When it comes to birthstones the most favoured seems to be garnet. This is the gemstone of both the traditional and the Ayurvedic lines. The reddish variety appear the most popular and the garnet symbolizes awareness, commitment, regeneration, insight and removing negativity. A pretty cheerful lot then. If you don’t fancy a garnet the mystic tradition favours the emerald.
For flowers, while the snowdrop does come out in January, it seems that the traditional flower associated with this month is the carnation. Again a wide range of colours to choose from, though the reds seem to be the most favoured. The Carnation symbolizes love, fascination and distinction.
I want to end this little post with some of Burns’ poetry. All the versions come from this BBC site on Robert Burns. It includes audio and video performances of most of his poems. First off is the last verse from his celebration of men and women’s inherent humanity, irrespective of origin - A Man's a Man for A' That
Then let us pray that come it may,
(As come it will for a' that,)
That Sense and Worth, o'er a' the earth,
Shall bear the gree, an' a' that.
For a' that, an' a' that,
It's coming yet for a' that,
That Man to Man, the world o'er,
Shall brothers be for a' that.
Next is one his wonderful love poems - My Luve is like a Red Red Rose. This time I give the complete version.
O my Luve's like a red, red rose,
That's newly sprung in June:
O my Luve's like the melodie,
That's sweetly play'd in tune.
As fair art thou, my bonie lass,
So deep in luve am I;
And I will luve thee still, my dear,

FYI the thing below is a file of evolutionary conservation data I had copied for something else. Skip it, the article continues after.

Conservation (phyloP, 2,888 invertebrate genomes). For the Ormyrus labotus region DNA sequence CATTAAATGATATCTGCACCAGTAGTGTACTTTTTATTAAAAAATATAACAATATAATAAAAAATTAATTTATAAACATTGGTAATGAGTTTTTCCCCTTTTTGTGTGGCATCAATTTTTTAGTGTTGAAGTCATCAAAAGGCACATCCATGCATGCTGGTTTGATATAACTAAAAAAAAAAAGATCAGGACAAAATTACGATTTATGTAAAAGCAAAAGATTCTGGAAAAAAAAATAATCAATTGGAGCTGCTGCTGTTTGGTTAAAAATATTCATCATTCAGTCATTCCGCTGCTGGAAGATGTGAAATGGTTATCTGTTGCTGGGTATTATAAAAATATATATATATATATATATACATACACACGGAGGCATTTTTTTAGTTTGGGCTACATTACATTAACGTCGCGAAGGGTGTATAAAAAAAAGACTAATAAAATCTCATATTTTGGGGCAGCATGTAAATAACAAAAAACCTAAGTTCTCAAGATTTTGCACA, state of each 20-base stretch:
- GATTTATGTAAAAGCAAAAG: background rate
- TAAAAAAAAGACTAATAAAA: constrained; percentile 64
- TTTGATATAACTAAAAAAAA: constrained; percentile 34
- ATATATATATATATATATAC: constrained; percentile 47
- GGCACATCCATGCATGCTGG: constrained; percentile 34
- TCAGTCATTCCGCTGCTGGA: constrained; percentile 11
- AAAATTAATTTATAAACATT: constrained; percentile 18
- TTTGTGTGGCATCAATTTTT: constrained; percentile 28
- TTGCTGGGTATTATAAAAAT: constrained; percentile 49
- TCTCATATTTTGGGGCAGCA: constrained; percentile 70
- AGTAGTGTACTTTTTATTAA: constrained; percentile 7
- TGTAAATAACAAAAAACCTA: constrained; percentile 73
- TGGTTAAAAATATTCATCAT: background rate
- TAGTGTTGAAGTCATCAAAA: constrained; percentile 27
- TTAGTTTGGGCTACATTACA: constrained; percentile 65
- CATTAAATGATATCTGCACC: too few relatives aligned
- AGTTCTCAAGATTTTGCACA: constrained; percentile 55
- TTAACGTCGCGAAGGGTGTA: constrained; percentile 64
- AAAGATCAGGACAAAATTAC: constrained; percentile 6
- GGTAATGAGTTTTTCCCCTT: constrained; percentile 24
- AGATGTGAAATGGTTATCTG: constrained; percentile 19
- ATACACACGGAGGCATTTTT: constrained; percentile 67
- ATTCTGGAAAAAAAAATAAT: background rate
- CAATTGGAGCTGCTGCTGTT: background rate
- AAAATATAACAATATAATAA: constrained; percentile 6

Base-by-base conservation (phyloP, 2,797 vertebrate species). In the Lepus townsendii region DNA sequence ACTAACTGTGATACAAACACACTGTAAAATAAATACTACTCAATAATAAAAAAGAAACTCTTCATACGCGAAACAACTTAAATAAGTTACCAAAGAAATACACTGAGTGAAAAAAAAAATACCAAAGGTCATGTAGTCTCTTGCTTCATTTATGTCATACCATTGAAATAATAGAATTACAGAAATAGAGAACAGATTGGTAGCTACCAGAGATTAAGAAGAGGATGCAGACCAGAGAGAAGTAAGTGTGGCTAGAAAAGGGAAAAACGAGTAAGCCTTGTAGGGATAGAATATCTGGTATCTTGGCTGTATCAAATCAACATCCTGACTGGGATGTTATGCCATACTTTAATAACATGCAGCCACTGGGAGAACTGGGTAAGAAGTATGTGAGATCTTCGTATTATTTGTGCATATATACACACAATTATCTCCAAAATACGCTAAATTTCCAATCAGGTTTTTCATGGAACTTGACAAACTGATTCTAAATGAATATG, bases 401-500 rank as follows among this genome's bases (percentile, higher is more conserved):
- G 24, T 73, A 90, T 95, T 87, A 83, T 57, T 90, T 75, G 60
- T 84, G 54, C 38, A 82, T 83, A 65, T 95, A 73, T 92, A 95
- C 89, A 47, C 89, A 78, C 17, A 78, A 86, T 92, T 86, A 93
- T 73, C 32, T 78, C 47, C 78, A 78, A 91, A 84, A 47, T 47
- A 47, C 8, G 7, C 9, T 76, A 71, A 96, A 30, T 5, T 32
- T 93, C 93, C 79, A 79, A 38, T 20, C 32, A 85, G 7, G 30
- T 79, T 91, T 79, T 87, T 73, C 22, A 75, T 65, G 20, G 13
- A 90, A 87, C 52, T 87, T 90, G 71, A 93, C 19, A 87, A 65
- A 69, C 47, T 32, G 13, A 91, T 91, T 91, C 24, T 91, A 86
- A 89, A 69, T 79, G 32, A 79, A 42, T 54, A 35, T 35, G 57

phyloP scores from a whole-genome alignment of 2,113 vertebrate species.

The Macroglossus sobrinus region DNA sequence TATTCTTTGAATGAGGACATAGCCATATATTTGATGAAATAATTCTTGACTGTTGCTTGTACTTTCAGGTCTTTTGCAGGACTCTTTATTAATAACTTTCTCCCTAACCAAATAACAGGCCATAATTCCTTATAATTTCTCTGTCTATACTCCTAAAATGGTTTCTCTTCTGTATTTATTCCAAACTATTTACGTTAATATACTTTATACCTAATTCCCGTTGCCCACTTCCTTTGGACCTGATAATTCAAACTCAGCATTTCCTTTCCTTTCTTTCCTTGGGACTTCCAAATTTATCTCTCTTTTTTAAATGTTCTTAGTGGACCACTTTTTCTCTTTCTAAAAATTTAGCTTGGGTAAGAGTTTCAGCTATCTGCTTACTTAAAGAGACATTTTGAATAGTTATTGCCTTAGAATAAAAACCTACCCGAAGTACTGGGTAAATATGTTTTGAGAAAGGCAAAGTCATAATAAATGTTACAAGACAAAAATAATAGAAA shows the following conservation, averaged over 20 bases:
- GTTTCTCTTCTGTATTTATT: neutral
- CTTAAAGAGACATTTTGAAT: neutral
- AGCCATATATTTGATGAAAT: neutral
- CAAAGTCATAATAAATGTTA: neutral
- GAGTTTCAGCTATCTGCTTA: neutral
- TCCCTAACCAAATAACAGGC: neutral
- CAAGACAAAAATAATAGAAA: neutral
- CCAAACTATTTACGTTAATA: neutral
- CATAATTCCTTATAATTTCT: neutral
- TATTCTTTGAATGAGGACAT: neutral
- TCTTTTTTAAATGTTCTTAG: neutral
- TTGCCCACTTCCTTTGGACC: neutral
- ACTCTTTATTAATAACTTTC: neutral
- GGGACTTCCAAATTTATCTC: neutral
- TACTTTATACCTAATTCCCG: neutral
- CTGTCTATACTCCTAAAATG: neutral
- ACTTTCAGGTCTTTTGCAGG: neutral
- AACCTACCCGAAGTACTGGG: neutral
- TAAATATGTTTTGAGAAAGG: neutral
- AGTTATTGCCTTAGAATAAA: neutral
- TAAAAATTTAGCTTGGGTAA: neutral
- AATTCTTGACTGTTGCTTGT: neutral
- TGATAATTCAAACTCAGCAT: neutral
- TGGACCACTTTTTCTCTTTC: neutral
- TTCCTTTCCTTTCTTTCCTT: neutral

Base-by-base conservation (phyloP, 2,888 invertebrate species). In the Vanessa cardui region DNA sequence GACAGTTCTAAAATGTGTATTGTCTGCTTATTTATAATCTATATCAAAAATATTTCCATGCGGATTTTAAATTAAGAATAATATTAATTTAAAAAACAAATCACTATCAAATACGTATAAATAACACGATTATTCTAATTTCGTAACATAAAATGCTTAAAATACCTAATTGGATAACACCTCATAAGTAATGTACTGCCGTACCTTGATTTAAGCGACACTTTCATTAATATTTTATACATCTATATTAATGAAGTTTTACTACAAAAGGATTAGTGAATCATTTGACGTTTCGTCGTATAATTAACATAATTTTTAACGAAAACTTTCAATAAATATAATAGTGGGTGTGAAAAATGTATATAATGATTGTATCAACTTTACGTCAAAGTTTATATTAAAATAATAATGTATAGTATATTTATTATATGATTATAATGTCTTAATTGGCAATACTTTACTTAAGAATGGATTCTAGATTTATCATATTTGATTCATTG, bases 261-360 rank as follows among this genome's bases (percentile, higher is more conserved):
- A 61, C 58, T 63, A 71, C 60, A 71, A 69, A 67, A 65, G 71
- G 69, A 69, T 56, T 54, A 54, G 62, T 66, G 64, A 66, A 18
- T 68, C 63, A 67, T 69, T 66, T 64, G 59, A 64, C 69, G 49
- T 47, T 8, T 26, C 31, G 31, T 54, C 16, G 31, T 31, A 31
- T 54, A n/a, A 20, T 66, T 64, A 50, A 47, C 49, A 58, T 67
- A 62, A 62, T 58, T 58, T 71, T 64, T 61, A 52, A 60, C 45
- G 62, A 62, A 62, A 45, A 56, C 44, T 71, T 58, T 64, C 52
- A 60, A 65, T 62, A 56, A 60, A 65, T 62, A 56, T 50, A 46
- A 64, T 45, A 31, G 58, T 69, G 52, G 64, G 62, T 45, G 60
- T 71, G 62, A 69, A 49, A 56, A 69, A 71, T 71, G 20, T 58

Till a' the seas gang dry.
Till a' the seas gang dry , my dear,
And the rocks melt wi' the sun;
And I will luve thee still, my dear,
While the sands o' life shall run.
And fare-thee-weel, my only Luve !
And fare-thee-weel, a while!
And I will come again, my Luve,
Tho' 'twere ten thousand mile!
Many of Burns’ poems were of course songs and you can see a fine version of My luve is like a red, red rose here, performed by the great Scottish singer, Eddie Reader.
Though Burns did write in impeccable English, most of his works were written in the language of the countryside, as then spoken by most Scots in the latter half of the 18th century. Nowadays of course many Scots find some of his poems difficult to follow without the aid of a glossary. If you want to test your skills in Scots you can try this little quiz here. I took the test and was pleasantly surprised to discover that I got 8 out of the 10 answers correct. If you get 8 or more correct you’re informed “That wis braw! Ye ken yer neaps frae yer tatties!” You can find out more about the Scots language at this site.
So a happy January to everyone and don’t forget your haggis and whisky on the 25th.